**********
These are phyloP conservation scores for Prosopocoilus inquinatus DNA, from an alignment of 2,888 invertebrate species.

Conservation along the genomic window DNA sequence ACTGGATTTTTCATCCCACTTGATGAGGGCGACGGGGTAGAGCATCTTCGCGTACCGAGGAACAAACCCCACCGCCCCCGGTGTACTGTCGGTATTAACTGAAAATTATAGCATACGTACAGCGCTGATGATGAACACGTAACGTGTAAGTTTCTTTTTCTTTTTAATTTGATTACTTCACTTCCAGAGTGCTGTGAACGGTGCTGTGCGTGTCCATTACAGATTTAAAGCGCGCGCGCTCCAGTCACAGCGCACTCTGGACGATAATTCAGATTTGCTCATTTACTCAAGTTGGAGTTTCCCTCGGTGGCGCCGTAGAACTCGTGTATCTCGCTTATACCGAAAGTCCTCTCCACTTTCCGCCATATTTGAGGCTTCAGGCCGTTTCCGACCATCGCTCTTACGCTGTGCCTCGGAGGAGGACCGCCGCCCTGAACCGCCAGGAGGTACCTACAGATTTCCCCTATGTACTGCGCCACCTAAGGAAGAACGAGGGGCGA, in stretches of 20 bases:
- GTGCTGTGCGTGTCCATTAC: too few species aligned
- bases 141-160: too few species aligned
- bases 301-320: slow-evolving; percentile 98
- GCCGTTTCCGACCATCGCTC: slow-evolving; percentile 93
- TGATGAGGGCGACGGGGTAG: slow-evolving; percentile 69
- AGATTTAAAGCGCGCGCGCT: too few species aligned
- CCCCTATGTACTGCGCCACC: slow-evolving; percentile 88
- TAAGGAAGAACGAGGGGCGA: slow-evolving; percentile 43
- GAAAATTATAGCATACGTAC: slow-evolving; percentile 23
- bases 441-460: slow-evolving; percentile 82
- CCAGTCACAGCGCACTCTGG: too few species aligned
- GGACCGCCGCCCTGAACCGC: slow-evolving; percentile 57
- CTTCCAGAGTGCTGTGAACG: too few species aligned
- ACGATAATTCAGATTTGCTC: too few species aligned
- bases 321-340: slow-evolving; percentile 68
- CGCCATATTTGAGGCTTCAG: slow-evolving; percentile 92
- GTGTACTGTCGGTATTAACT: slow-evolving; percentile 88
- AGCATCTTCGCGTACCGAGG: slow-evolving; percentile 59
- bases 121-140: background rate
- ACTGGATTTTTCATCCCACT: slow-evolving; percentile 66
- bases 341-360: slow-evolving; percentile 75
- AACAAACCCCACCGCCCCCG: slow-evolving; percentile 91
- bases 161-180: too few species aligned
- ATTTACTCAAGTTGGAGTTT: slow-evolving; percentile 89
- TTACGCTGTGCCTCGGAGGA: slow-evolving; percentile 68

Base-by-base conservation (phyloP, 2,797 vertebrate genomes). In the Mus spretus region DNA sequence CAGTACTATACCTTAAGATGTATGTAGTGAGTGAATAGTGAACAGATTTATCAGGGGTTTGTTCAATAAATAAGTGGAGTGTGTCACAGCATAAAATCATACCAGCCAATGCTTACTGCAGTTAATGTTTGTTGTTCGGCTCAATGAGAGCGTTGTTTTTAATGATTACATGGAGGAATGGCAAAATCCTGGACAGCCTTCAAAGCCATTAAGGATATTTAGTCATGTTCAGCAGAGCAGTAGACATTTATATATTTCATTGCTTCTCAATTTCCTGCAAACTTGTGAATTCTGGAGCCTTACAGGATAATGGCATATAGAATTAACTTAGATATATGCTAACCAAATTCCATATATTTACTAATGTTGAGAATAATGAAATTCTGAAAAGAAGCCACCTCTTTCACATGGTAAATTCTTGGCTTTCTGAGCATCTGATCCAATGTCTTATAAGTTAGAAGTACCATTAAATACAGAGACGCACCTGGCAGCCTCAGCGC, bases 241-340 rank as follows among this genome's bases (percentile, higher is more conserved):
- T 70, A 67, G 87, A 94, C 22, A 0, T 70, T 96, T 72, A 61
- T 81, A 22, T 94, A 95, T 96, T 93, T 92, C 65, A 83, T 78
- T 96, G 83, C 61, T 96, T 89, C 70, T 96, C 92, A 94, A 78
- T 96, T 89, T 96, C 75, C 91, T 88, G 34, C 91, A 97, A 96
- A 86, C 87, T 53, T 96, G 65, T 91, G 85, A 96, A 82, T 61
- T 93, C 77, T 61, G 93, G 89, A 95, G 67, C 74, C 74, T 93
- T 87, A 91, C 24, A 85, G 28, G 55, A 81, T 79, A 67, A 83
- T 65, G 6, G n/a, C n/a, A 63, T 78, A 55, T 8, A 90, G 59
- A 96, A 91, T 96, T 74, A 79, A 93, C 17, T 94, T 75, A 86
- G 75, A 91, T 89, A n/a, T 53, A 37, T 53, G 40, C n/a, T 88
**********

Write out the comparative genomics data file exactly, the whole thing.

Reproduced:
These are phyloP conservation scores for Prosopocoilus inquinatus DNA, from an alignment of 2,888 invertebrate species.

Conservation along the genomic window DNA sequence ACTGGATTTTTCATCCCACTTGATGAGGGCGACGGGGTAGAGCATCTTCGCGTACCGAGGAACAAACCCCACCGCCCCCGGTGTACTGTCGGTATTAACTGAAAATTATAGCATACGTACAGCGCTGATGATGAACACGTAACGTGTAAGTTTCTTTTTCTTTTTAATTTGATTACTTCACTTCCAGAGTGCTGTGAACGGTGCTGTGCGTGTCCATTACAGATTTAAAGCGCGCGCGCTCCAGTCACAGCGCACTCTGGACGATAATTCAGATTTGCTCATTTACTCAAGTTGGAGTTTCCCTCGGTGGCGCCGTAGAACTCGTGTATCTCGCTTATACCGAAAGTCCTCTCCACTTTCCGCCATATTTGAGGCTTCAGGCCGTTTCCGACCATCGCTCTTACGCTGTGCCTCGGAGGAGGACCGCCGCCCTGAACCGCCAGGAGGTACCTACAGATTTCCCCTATGTACTGCGCCACCTAAGGAAGAACGAGGGGCGA, in stretches of 20 bases:
- GTGCTGTGCGTGTCCATTAC: too few species aligned
- bases 141-160: too few species aligned
- bases 301-320: slow-evolving; percentile 98
- GCCGTTTCCGACCATCGCTC: slow-evolving; percentile 93
- TGATGAGGGCGACGGGGTAG: slow-evolving; percentile 69
- AGATTTAAAGCGCGCGCGCT: too few species aligned
- CCCCTATGTACTGCGCCACC: slow-evolving; percentile 88
- TAAGGAAGAACGAGGGGCGA: slow-evolving; percentile 43
- GAAAATTATAGCATACGTAC: slow-evolving; percentile 23
- bases 441-460: slow-evolving; percentile 82
- CCAGTCACAGCGCACTCTGG: too few species aligned
- GGACCGCCGCCCTGAACCGC: slow-evolving; percentile 57
- CTTCCAGAGTGCTGTGAACG: too few species aligned
- ACGATAATTCAGATTTGCTC: too few species aligned
- bases 321-340: slow-evolving; percentile 68
- CGCCATATTTGAGGCTTCAG: slow-evolving; percentile 92
- GTGTACTGTCGGTATTAACT: slow-evolving; percentile 88
- AGCATCTTCGCGTACCGAGG: slow-evolving; percentile 59
- bases 121-140: background rate
- ACTGGATTTTTCATCCCACT: slow-evolving; percentile 66
- bases 341-360: slow-evolving; percentile 75
- AACAAACCCCACCGCCCCCG: slow-evolving; percentile 91
- bases 161-180: too few species aligned
- ATTTACTCAAGTTGGAGTTT: slow-evolving; percentile 89
- TTACGCTGTGCCTCGGAGGA: slow-evolving; percentile 68

Base-by-base conservation (phyloP, 2,797 vertebrate genomes). In the Mus spretus region DNA sequence CAGTACTATACCTTAAGATGTATGTAGTGAGTGAATAGTGAACAGATTTATCAGGGGTTTGTTCAATAAATAAGTGGAGTGTGTCACAGCATAAAATCATACCAGCCAATGCTTACTGCAGTTAATGTTTGTTGTTCGGCTCAATGAGAGCGTTGTTTTTAATGATTACATGGAGGAATGGCAAAATCCTGGACAGCCTTCAAAGCCATTAAGGATATTTAGTCATGTTCAGCAGAGCAGTAGACATTTATATATTTCATTGCTTCTCAATTTCCTGCAAACTTGTGAATTCTGGAGCCTTACAGGATAATGGCATATAGAATTAACTTAGATATATGCTAACCAAATTCCATATATTTACTAATGTTGAGAATAATGAAATTCTGAAAAGAAGCCACCTCTTTCACATGGTAAATTCTTGGCTTTCTGAGCATCTGATCCAATGTCTTATAAGTTAGAAGTACCATTAAATACAGAGACGCACCTGGCAGCCTCAGCGC, bases 241-340 rank as follows among this genome's bases (percentile, higher is more conserved):
- T 70, A 67, G 87, A 94, C 22, A 0, T 70, T 96, T 72, A 61
- T 81, A 22, T 94, A 95, T 96, T 93, T 92, C 65, A 83, T 78
- T 96, G 83, C 61, T 96, T 89, C 70, T 96, C 92, A 94, A 78
- T 96, T 89, T 96, C 75, C 91, T 88, G 34, C 91, A 97, A 96
- A 86, C 87, T 53, T 96, G 65, T 91, G 85, A 96, A 82, T 61
- T 93, C 77, T 61, G 93, G 89, A 95, G 67, C 74, C 74, T 93
- T 87, A 91, C 24, A 85, G 28, G 55, A 81, T 79, A 67, A 83
- T 65, G 6, G n/a, C n/a, A 63, T 78, A 55, T 8, A 90, G 59
- A 96, A 91, T 96, T 74, A 79, A 93, C 17, T 94, T 75, A 86
- G 75, A 91, T 89, A n/a, T 53, A 37, T 53, G 40, C n/a, T 88